Puritan peers or egoistic entrepreneurs? Moral decay in lateral exchange markets

Academic Article


  • Purpose The purpose of this study is to examine the impact of LEM participation on moral identity. Lateral exchange markets (LEMs) enable ordinary people to monetize idle personal resources such as cars, homes, gadgets and skills. Despite its champions portraying actors in these exchange as moral citizens of society, recent findings suggest that egoistic motives drive participation. A salient moral identity motivates behaviors that show social sensitivity to others and enable cooperative actions. Given that platform-providing firms rely on users’ cooperative behaviors to facilitate lateral exchange, understanding factors that affect moral identity can have important implications for the success of such business models. Design/methodology/approach In this research, the authors move away from the ideological discourse behind actors’ motivations, to provide a pragmatic explanation of how participation erodes moral identity. The authors apply a social cognitive framework to examine how the environment in LEMs impacts behaviors and personal factors in a recursive fashion. Findings Across two studies, findings reveal that prolonged participation in lateral exchange diminishes the centrality of moral identity to the working self-concept. Moreover, the results show that keeping puritan peers moral has positive business outcomes. This research also discerns a boundary condition that determines when peers remain consistent with their moral compasses. Specifically, when engagement is perceived as effortful, the behavior becomes an informative input in the inference of one’s moral disposition reinforcing moral identity. Originality/value Marketers can use this research to design business models in ways that mitigate the decay of moral identity.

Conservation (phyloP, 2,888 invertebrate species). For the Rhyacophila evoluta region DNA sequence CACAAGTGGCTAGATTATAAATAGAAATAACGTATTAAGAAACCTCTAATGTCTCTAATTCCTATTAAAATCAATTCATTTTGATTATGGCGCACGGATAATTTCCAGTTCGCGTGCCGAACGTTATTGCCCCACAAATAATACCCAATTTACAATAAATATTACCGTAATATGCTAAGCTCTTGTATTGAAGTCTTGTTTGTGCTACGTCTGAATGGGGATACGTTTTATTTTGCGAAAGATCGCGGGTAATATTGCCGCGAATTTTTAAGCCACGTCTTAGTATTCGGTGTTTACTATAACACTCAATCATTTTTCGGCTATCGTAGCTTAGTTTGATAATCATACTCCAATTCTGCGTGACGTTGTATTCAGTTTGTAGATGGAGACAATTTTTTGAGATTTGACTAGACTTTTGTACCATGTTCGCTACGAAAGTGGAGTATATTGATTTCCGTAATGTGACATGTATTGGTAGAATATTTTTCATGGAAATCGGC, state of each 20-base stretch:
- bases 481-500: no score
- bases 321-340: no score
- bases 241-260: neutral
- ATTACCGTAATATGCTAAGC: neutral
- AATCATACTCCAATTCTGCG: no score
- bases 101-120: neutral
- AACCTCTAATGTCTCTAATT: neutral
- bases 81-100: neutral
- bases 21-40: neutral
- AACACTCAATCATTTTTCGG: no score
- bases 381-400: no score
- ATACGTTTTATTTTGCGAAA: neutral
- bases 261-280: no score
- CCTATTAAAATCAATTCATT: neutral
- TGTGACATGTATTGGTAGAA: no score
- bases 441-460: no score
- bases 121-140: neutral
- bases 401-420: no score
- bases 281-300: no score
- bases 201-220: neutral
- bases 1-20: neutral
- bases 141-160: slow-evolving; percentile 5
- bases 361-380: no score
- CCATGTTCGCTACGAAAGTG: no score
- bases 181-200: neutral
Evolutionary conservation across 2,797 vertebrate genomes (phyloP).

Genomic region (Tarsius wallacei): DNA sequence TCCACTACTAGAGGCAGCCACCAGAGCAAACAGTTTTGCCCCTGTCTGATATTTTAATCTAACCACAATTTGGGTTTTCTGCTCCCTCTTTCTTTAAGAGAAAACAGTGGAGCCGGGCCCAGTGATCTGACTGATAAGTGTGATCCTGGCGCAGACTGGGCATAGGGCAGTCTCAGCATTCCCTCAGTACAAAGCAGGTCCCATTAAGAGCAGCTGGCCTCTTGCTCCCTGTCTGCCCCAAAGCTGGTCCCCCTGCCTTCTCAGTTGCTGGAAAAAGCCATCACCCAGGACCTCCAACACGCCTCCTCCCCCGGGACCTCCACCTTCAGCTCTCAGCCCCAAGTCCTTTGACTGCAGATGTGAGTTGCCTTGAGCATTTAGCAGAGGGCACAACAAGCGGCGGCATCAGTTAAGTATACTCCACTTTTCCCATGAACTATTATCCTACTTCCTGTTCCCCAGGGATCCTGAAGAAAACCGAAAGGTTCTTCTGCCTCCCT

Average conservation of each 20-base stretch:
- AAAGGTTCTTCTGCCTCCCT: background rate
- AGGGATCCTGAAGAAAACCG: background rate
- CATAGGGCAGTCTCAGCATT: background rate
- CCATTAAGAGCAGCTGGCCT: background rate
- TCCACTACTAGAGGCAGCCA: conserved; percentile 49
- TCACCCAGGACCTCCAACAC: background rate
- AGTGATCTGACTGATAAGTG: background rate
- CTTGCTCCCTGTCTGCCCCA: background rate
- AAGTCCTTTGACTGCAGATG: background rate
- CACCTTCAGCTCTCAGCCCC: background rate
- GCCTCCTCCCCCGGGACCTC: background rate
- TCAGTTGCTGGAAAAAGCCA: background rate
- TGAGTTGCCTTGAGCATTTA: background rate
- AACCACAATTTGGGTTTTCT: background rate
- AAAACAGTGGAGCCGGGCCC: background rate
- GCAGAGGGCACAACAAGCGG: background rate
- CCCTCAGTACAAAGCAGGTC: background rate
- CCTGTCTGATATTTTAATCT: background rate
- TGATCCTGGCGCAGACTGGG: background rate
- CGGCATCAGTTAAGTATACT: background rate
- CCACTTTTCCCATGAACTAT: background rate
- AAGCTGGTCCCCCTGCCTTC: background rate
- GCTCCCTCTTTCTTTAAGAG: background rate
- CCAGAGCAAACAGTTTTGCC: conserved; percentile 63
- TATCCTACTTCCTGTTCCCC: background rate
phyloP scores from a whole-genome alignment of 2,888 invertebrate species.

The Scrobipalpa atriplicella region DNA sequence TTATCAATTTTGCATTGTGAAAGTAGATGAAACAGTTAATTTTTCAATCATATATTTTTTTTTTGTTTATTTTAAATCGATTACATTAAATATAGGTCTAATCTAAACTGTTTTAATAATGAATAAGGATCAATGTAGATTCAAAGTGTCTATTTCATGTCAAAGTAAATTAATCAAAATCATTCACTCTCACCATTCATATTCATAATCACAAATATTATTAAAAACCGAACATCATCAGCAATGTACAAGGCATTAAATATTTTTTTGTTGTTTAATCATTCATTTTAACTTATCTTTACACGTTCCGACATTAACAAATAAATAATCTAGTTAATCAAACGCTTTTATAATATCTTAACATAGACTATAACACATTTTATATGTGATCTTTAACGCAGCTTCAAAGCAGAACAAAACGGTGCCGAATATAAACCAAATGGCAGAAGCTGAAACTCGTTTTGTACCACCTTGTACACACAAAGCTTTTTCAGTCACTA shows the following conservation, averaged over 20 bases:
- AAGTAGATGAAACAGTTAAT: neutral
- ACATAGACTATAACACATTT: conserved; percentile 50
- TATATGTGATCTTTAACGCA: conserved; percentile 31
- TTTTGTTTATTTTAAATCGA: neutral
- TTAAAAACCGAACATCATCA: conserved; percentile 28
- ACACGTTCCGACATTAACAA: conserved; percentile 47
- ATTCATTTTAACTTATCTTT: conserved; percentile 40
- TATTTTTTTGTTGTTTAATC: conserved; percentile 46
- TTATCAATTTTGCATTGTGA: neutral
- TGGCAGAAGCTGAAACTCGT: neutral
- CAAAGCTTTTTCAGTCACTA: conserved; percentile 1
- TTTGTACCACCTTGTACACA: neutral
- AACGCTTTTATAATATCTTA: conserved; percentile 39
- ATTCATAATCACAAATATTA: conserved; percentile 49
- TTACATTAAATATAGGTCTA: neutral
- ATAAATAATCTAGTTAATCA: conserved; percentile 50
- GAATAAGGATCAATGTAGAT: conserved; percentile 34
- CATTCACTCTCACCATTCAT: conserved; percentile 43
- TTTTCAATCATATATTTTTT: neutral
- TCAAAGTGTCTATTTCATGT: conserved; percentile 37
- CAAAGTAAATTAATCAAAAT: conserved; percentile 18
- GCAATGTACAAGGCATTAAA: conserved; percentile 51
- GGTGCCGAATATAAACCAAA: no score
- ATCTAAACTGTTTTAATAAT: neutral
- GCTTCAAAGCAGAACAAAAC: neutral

• Authors

  • Perren, Rebeca
  • Stewart, Kristin
  • Satornino, Cinthia
  • Status

    Publication Date

  • May 13, 2019
  • Has Subject Area

    Published In

    Digital Object Identifier (doi)

    Start Page

  • 366
  • End Page

  • 378
  • Volume

  • 36
  • Issue

  • 3